The name Glencoe is often said to mean 'Glen of Weeping', perhaps with some reference to the infamous Massacre of Glencoe which took place there in 1692. However, 'Gleann Comhann' does not translate as 'Glen of Weeping'. In fact the Glen is named for the River Coe which runs through it, and bore this name long prior to the 1692 incident. The name of the river itself is believed to predate the Gaelic language and its meaning is not known. One possibility is that it was named for a tribe once living in the area; however this remains speculation. It is also possible that the name stems from an individual personal name, Chomain or Comhan.
The Massacre of Glencoe occurred in the early morning of 13 February 1692, during the era of the "Glorious Revolution” and Jacobitism. In Gaelic, the event is named 'Mort Ghlinne Comhann' (murder of Glen Coe). The massacre began simultaneously in three settlements along the glen—Invercoe, Inverrigan, and Achacon—although the killing took place all over the glen as fleeing MacDonalds were pursued. Thirty-eight MacDonalds from the Clan MacDonald of Glencoe were killed by the guests who had accepted their hospitality, on the grounds that the MacDonalds had not been prompt in pledging allegiance to the new king, William of Orange. Another forty women and children died of exposure after their homes were burned.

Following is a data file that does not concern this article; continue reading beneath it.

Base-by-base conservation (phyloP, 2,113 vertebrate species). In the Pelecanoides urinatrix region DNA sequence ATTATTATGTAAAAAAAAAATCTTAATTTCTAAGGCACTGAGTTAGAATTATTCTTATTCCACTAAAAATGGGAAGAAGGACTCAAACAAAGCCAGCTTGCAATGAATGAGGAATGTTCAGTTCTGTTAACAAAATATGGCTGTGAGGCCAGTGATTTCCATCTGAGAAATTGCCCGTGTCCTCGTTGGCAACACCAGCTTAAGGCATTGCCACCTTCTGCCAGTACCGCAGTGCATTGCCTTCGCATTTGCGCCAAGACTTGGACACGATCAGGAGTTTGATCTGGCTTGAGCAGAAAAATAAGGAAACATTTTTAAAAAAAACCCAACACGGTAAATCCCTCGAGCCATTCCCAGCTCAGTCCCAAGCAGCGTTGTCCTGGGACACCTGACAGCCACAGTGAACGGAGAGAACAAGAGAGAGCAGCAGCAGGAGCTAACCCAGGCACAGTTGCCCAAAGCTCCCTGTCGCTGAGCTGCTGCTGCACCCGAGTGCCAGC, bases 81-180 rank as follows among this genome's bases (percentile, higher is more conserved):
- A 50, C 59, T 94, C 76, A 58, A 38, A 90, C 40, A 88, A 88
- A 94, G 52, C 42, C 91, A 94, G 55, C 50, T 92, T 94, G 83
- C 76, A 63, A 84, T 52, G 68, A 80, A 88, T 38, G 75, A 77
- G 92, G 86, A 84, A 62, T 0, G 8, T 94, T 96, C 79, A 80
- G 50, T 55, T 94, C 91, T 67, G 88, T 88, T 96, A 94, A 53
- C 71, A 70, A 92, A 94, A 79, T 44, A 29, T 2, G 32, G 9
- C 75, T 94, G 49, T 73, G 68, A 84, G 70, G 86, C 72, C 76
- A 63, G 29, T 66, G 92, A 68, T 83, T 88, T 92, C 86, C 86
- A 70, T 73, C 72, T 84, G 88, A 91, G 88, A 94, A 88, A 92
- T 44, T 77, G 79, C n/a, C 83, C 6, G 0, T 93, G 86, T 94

Rannoch, by Glencoe
Here the crow starves, here the patient stag
Breeds for the rifle. Between the soft moor
And the soft sky, scarcely room
To leap or soar. Substance crumbles, in the thin air
Moon cold or moon hot. The road winds in
Listlessness of ancient war,
Langour of broken steel,
Clamour of confused wrong, apt
In silence. Memory is strong
Beyond the bone. Pride snapped,
Shadow of pride is long, in the long pass
No concurrence of bone.
by T. S. Eliot